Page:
Maybe the business has to face some sort of financial hardship that led its underlying fundamentals to drop to the worse. So despite the great dividend yield of the stock, the company may not be a good investment, essentially being an investment trap for investors that would only look at the dividend yield. 

Either way, this is why it’s always important to take a deeper look at the company in the first place.  

Another concern is the intention that always lies behind the act of dividends payments that the business chooses to make. 

Why does the company pay dividends in the first place? And if a high dividend yield resulted because of an increase in the amount of dividends, why did the company raise its dividends? Was it due to the steady growth of the business, or just to attract investors, despite the bad looking fundamentals? Will the high level of dividends be sustainable in the future? All these uncertainties can’t be clarified just from the dividend yield. 


It’s Not Only About the Dividend


There is a good reason why some of the major companies have never chosen to pay any dividends. For some companies, paying dividends is not an optimal way of returning profits back to shareholders since every dollar that is paid to shareholders could have been directly reinvested into the business in the first place. 

Growth companies for example, see much better use of all the earned capital invested in further growth, rather than just paying dividends. And investors shouldn’t be worried about not receiving any dividends because their returns will therefore come from immense capital gains instead.


Consistency Is Key


There is no requirement for any business to pay a dividend to its shareholders. Some companies like Microsoft (MSFT), Apple (APPL) or JP Morgan (JPM) may decide to do so, while others such as Facebook (FB), Berkshire Hathaway (BRK-B), or Amazon (AMZN) prefer to not pay any dividends.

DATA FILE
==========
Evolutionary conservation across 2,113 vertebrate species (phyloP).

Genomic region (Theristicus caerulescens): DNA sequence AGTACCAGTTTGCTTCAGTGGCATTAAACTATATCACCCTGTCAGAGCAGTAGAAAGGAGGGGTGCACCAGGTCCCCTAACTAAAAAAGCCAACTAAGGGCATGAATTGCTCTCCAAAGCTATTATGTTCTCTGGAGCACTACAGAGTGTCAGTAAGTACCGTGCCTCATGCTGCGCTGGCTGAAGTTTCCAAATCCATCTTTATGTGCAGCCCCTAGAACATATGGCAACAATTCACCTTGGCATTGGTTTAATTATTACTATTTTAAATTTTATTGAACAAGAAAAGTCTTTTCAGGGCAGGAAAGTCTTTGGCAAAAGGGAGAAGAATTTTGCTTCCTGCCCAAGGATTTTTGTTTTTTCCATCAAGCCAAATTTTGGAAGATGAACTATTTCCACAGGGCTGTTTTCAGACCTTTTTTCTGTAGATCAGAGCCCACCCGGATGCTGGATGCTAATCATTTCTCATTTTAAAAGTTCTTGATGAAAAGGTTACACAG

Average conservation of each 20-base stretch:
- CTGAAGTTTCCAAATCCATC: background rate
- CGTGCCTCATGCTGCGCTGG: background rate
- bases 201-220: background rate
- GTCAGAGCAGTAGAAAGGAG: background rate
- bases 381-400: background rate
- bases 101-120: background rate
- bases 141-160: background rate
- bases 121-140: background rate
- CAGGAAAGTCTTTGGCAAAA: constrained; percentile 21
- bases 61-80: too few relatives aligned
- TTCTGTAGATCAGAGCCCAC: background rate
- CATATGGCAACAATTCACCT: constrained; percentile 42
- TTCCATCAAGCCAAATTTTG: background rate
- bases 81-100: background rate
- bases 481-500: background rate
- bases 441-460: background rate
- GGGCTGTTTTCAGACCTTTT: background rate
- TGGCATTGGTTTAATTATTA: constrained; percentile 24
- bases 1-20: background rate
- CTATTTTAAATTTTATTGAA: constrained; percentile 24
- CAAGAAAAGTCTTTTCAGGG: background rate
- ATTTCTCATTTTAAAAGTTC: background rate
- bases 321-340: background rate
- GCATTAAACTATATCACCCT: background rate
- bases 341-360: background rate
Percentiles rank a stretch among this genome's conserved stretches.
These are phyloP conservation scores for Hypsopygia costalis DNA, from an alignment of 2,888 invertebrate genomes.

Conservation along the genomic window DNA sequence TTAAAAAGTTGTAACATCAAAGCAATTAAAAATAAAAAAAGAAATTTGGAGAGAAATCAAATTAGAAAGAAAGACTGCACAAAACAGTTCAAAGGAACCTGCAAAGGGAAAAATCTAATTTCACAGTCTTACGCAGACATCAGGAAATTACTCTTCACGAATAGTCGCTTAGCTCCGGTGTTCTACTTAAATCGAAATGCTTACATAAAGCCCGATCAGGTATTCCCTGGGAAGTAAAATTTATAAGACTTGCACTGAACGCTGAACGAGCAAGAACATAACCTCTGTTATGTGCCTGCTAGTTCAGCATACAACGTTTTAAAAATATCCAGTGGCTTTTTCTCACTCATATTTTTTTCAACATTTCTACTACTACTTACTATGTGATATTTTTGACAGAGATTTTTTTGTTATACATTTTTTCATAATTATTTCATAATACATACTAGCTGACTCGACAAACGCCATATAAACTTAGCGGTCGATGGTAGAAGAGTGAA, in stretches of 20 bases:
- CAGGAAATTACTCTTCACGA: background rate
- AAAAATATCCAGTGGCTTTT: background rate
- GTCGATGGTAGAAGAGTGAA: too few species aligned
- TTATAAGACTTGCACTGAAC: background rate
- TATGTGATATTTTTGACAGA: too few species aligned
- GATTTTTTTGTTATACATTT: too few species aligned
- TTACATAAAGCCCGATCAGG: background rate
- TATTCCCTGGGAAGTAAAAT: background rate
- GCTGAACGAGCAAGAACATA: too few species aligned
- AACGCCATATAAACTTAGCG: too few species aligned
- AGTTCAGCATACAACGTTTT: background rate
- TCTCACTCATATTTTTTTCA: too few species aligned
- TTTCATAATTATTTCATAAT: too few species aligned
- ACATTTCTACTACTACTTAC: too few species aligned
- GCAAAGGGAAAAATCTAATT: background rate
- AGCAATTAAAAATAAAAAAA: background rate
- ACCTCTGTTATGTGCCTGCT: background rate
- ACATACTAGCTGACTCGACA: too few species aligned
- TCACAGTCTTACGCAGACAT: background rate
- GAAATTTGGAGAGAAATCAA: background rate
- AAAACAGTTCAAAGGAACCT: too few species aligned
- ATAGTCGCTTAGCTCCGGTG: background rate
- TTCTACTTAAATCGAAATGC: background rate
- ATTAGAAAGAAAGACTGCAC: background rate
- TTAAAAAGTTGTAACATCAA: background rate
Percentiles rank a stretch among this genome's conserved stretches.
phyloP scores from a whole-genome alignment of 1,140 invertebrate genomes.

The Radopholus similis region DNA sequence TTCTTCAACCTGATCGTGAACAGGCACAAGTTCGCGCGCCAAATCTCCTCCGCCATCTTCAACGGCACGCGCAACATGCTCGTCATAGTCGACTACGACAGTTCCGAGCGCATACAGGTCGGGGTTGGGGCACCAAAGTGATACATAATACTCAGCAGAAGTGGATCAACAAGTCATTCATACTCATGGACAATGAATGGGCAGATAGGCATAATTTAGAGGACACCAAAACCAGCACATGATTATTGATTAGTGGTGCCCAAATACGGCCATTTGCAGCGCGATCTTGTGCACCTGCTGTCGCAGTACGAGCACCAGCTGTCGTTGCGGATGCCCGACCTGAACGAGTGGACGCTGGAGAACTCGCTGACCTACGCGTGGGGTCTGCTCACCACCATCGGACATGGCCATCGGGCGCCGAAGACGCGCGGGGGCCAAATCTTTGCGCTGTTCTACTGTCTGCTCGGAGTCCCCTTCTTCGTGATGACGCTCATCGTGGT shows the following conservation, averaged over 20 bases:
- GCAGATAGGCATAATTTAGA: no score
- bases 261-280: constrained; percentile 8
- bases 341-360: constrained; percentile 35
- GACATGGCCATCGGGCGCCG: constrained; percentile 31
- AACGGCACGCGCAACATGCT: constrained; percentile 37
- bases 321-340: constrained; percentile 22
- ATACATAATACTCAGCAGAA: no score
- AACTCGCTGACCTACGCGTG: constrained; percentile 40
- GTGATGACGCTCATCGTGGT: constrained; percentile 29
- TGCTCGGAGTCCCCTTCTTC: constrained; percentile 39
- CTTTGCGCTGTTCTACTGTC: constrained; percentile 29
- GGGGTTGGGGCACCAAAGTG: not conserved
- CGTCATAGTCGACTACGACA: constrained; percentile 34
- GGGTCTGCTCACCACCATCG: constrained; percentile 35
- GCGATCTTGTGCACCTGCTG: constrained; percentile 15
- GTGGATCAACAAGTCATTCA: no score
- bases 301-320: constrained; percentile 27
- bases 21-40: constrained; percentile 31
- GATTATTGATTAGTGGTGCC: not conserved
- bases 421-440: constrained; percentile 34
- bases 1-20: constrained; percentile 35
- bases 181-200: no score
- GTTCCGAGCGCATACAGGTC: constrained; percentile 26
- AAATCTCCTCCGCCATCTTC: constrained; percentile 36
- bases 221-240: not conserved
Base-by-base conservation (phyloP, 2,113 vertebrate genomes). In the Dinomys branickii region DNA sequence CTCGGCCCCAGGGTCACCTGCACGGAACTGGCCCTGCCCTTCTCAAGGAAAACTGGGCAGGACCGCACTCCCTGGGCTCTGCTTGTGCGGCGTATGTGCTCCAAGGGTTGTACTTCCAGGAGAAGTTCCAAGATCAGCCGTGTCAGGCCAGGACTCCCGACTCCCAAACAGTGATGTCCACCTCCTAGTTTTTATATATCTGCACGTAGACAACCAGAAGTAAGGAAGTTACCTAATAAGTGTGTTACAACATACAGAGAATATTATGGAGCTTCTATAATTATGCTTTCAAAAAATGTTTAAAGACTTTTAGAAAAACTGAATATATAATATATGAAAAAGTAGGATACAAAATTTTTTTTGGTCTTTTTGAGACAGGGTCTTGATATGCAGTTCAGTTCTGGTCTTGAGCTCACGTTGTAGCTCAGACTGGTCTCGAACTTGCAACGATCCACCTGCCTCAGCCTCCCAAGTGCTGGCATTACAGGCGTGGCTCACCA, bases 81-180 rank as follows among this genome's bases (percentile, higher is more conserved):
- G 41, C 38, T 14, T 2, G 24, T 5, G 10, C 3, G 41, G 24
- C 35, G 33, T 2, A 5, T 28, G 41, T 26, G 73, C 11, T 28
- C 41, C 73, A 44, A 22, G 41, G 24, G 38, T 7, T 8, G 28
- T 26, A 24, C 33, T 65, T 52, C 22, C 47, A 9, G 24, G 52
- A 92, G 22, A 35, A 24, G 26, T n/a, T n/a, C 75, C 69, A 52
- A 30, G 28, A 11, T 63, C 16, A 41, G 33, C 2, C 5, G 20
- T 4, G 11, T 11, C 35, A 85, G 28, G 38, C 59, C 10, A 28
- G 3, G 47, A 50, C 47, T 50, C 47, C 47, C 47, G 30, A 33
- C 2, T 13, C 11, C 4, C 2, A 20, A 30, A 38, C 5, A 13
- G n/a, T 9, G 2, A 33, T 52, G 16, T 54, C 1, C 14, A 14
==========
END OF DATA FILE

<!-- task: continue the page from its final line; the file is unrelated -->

Therefore, companies may choose to cut or change the amount of dividends at any given time. Most businesses that pay a dividend will try to keep up a consistent schedule of dividend payments, but the amount of dividends heavily depends on the financial health of the company. So the question is always if the company will be able to consistently pay dividends to shareholders in the future. 

One way to assess consistency, is by simply looking at the track record of dividends that the business has already paid:


Source: Morningstar


PepsiCo (PEP) for instance, has a good looking history of growing dividends, along with increasing revenue, stable earnings-per-share, free cash flow, and good margins. You could at least expect PepsiCo to remain the consistency of regular dividend payments with relative confidence based on the financials of the business.  

To conclude, the important thing to understand is that even stocks with the highest dividend yields will oftentimes come with some type of caveats that should always be assessed by taking a further look at the company. 

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Disclaimer

The information on this website is not intended as investment advice. Do not consider the information as individualized financial advice or advocation to buy and sell any finanical securities. 

Investing comes with inherit risks. Therefore, you should always consider seeking investment advice from a professional who is aware of your individual financial situation. You are responsible for your own investment research and decisions.